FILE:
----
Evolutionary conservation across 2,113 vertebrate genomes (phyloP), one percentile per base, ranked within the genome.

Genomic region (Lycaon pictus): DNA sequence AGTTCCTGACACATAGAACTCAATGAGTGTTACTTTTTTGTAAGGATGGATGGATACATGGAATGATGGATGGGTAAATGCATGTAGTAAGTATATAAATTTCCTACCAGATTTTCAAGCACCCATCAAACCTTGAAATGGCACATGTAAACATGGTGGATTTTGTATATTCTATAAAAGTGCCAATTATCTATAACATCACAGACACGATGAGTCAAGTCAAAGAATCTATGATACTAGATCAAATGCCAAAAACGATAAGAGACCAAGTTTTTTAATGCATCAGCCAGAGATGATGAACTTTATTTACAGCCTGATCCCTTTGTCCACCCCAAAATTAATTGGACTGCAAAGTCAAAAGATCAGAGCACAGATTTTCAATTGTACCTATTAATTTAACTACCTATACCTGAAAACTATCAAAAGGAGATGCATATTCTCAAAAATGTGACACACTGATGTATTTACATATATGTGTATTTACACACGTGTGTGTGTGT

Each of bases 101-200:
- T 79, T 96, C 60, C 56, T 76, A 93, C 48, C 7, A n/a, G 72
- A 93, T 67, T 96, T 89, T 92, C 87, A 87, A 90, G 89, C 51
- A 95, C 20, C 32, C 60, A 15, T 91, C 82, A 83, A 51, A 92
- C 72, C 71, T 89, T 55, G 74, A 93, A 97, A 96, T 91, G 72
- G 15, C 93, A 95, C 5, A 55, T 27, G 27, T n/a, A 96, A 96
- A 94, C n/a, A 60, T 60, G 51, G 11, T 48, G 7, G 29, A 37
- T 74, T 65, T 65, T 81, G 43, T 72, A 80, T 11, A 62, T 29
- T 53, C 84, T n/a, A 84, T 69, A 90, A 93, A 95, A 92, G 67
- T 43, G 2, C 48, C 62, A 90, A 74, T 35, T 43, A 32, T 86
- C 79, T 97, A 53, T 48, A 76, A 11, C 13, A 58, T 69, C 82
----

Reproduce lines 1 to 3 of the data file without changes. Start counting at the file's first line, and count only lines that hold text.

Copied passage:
Evolutionary conservation across 2,113 vertebrate genomes (phyloP), one percentile per base, ranked within the genome.

Genomic region (Lycaon pictus): DNA sequence AGTTCCTGACACATAGAACTCAATGAGTGTTACTTTTTTGTAAGGATGGATGGATACATGGAATGATGGATGGGTAAATGCATGTAGTAAGTATATAAATTTCCTACCAGATTTTCAAGCACCCATCAAACCTTGAAATGGCACATGTAAACATGGTGGATTTTGTATATTCTATAAAAGTGCCAATTATCTATAACATCACAGACACGATGAGTCAAGTCAAAGAATCTATGATACTAGATCAAATGCCAAAAACGATAAGAGACCAAGTTTTTTAATGCATCAGCCAGAGATGATGAACTTTATTTACAGCCTGATCCCTTTGTCCACCCCAAAATTAATTGGACTGCAAAGTCAAAAGATCAGAGCACAGATTTTCAATTGTACCTATTAATTTAACTACCTATACCTGAAAACTATCAAAAGGAGATGCATATTCTCAAAAATGTGACACACTGATGTATTTACATATATGTGTATTTACACACGTGTGTGTGTGT

Each of bases 101-200: